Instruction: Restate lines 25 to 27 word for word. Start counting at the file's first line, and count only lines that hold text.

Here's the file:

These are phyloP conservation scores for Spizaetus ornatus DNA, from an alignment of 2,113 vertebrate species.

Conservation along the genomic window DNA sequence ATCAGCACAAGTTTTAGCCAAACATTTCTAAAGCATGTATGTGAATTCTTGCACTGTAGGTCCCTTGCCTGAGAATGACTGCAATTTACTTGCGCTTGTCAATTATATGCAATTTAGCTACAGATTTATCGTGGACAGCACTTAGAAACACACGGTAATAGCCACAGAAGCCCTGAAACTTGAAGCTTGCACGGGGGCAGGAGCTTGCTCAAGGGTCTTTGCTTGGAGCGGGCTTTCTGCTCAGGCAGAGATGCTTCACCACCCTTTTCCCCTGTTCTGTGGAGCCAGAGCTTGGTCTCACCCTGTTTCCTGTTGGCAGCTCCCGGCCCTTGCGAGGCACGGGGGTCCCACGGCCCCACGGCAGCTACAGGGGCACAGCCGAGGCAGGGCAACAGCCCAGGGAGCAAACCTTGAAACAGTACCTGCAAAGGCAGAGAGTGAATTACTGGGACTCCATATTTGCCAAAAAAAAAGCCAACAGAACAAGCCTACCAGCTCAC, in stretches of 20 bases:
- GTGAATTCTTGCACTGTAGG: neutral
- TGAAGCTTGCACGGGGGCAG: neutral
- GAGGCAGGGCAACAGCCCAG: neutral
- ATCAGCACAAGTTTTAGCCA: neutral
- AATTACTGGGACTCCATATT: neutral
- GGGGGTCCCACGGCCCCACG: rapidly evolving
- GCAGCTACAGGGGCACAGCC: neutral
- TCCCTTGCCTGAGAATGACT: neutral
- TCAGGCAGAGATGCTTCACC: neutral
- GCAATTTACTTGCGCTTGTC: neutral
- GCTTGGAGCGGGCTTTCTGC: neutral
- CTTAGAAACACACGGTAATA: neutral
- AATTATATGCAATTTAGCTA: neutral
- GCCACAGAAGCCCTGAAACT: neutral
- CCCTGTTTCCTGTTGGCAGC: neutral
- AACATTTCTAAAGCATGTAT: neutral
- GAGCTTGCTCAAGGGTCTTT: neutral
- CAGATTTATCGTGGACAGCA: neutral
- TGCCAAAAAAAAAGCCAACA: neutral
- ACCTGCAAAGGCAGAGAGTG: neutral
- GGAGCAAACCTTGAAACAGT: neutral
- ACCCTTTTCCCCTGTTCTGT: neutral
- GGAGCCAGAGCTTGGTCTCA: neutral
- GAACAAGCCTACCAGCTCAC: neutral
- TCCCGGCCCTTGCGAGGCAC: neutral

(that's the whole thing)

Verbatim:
- GGAGCCAGAGCTTGGTCTCA: neutral
- GAACAAGCCTACCAGCTCAC: neutral
- TCCCGGCCCTTGCGAGGCAC: neutral